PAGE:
I made to breakfast this morning in Queens College. This is from 7:45-8:45. Rather foolishly I presumed that no-one would be there at 7:45, and arrived just after 8. I had difficulty getting seated!
Then off to the Examination Schools, and into the South School, an immense area with a handful of people. But the lecturer did not turn up, so I ended up wandering into the exhibition area and chatting to George Kiraz of Gorgias Press about the vagiaries of large corporations, for whom both of us have worked at one time or another.
Then off to Room 1, to the George Bevan Interpolations in the Syriac translation of Nestorius’ Liber Heraclidis. I arrived just in time to catch the end of the preceding paper by Ken Parry, Rejoice for me, O desert: fresh light on the remains of Nestorius in Egypt. It seems that he has discovered a local tradition in the Kharga oasis in the western desert that this is where Nestorius was exiled, which identifies some church there as the “church of Nestorius”. I wish I had heard this paper.
The Bevan paper addressed allegations of large scale interpolation in the Bazaar of Heracleides, Nestorius’ defence of himself, which is preserved only in a Syriac translation which survived to 1843 in the Nestorian patriarchal library at Kotchanes in Persia, when the place was sacked by the Kurds, and the ms. was damaged. Dr Bevan showed that the allegations are mostly unfounded. It seems that, according to Evagrius Scholasticus, Nestorius was invited to defend himself at the Council of Chalcedon in 451, but died before he could attend. I suspect that, had he been able to attend, the Nestorian schism would have been healed, for Nestorius approved of the Tome of Pope Leo, sent to that conference and approved by it.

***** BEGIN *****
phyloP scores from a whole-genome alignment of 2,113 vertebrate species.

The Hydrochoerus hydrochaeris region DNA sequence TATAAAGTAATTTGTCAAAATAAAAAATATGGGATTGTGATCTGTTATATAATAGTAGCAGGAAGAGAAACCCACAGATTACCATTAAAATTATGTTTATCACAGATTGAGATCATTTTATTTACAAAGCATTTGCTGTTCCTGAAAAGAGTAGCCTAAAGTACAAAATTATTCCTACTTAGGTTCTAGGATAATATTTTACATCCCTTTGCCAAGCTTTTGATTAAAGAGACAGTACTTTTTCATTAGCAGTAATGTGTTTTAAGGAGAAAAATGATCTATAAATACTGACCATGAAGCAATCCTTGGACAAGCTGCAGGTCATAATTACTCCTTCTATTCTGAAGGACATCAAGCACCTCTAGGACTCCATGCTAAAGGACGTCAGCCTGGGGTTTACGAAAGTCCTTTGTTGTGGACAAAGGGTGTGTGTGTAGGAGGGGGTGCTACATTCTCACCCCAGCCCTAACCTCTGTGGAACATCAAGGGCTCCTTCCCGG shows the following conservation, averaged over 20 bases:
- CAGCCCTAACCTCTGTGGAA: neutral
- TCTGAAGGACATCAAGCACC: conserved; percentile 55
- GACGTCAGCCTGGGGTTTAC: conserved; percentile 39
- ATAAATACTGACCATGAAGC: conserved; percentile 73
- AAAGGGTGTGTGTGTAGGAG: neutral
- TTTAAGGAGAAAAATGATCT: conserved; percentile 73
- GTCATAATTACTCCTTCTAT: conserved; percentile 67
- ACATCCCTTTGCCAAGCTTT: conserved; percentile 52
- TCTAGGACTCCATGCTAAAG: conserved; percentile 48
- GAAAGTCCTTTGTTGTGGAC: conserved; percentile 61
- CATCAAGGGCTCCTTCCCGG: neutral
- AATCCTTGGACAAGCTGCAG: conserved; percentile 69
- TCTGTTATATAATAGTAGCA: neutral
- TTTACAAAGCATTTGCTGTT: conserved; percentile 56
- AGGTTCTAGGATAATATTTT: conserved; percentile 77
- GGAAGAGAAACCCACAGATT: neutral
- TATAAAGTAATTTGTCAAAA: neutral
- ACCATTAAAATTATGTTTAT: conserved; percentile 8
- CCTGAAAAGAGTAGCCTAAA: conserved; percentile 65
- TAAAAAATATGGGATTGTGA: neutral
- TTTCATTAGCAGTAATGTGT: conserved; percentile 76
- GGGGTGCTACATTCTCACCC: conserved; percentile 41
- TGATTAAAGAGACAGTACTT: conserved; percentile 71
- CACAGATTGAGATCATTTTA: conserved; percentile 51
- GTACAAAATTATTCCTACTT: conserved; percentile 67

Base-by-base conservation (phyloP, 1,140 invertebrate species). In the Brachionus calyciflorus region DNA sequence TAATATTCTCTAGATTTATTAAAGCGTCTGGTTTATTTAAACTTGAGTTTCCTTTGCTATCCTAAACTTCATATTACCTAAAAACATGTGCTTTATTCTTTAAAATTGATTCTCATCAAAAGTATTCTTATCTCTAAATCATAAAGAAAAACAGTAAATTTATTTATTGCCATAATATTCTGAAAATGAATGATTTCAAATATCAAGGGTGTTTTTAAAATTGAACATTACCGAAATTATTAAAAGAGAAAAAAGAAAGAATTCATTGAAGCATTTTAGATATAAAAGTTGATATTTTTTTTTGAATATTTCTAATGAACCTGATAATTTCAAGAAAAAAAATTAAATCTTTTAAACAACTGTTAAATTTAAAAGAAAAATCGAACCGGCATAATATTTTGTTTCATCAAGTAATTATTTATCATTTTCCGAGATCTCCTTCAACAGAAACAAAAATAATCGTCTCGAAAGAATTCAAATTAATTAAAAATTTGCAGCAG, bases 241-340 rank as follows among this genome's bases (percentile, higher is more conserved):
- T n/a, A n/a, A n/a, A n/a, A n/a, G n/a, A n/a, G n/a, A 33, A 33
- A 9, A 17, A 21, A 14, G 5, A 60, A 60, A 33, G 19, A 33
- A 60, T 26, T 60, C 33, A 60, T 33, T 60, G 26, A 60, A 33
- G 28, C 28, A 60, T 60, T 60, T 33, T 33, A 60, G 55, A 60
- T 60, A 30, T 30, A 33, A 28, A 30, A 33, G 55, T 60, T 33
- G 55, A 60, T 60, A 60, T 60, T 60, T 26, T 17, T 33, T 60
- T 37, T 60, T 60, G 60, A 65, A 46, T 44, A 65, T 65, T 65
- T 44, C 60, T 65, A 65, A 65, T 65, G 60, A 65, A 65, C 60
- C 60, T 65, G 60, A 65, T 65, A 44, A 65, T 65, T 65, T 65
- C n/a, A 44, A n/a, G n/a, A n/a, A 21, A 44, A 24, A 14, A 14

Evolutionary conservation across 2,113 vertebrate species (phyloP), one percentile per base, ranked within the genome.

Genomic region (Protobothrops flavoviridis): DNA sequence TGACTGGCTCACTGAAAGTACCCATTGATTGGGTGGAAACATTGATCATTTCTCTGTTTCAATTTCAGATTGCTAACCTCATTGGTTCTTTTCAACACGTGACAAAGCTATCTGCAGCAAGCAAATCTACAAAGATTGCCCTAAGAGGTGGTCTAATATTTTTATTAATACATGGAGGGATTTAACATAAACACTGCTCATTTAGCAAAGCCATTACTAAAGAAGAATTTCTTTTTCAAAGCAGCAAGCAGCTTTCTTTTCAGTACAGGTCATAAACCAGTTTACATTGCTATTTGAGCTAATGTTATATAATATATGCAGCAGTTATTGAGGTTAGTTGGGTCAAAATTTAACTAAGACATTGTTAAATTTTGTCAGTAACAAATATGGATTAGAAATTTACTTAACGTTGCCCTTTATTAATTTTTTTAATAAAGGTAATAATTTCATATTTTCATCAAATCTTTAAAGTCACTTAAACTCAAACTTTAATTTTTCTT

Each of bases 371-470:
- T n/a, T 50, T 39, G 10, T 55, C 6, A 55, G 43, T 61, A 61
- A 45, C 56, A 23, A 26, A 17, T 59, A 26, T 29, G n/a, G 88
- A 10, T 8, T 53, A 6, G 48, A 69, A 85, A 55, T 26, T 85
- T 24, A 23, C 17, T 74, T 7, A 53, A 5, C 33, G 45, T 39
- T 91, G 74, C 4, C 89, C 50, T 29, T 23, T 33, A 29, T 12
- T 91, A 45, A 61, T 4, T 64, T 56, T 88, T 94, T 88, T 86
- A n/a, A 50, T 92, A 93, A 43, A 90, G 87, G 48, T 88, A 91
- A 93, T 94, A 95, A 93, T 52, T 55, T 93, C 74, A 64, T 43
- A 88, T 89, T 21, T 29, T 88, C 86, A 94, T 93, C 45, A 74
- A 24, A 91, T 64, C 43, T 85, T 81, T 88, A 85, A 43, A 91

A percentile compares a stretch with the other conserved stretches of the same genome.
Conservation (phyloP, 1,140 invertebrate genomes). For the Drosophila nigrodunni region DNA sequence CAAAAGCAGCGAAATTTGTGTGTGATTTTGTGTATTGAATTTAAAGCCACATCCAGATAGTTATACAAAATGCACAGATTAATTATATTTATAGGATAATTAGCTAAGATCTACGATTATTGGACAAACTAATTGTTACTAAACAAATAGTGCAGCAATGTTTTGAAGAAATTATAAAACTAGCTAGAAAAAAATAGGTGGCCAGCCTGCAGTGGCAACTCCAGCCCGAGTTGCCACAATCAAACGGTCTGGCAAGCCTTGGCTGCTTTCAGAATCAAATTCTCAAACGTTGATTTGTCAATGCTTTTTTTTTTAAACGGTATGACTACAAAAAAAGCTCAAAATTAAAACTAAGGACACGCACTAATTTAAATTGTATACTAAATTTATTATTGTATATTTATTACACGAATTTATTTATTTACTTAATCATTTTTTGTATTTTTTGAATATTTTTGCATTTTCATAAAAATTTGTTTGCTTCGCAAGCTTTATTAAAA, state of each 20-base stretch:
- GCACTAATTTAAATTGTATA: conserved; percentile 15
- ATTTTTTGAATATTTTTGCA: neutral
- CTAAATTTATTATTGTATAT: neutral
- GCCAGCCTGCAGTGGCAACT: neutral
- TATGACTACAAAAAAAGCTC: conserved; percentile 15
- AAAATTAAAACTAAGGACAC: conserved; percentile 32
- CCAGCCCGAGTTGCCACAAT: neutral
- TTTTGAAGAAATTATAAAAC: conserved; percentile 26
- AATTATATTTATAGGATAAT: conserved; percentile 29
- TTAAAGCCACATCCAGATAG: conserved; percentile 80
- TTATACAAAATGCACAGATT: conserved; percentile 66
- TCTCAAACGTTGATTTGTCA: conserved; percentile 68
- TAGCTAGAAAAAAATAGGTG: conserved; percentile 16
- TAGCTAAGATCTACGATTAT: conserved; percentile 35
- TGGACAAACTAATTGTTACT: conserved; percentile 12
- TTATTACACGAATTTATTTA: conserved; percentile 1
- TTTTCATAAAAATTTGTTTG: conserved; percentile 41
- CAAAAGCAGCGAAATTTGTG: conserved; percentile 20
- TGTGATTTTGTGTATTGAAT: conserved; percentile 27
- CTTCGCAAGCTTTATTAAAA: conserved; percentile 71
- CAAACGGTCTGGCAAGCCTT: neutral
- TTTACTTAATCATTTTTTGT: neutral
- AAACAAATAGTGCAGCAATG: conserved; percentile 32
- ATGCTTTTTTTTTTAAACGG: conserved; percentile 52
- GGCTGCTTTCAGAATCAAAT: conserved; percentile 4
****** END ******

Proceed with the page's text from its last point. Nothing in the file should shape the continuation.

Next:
The paper also discussed a confusing passage in which Nestorius describes how Cyril bribed the emperor, and the emperor then demanded a further 2,000 pounds of gold in bribe money, believing there was more to be got out of the Alexandrian leader. We’re all familiar with letter 91 in the letters of Cyril of Alexandria, which consists of a list of bribes to be paid at Constantinople. Such was the decay in the politics of the Eastern Empire.
Finally Dr. B. pointed out that a chunk of pages that clearly don’t belong may instead belong to another now lost work of Nestorius, and hypothesised that a copy also existed at Kotchanes, and was destroyed by the Moslems in 1843, leaving only a few leaves which someone stuffed into the manuscript of the Bazaar. It could be so.
I followed Dr. Erica Hunter into the North school book exhibition – who taught me what Syriac I know, and helped with the Eusebius project – and she introduced me to Majella Franzmann of Curtin University in Australia, who has discovered Syriac gravestones in China.
I talk to a lonely-looking lady manning one of the stalls, and ask her how business is. It’s the same for her as for me – people come and look, and pick up flyers, but they don’t buy many copies. What I should have done, I think, is produce a freebie extract of a dozen pages or so and include it in the conference pack or give it away at the stall.
Then on to hear Charles Hill at 10am, talking about ‘The scripture that says’: the status of the Shepherd of Hermas in the writings of Irenaeus. This was an interesting and convincing analysis of the passages in which Irenaeus talks about “graphe” or “scriptura”. He concluded that Irenaeus only uses one passage from the Shepherd, and always uses words that he also uses to refer to Justin and other non-scriptural works.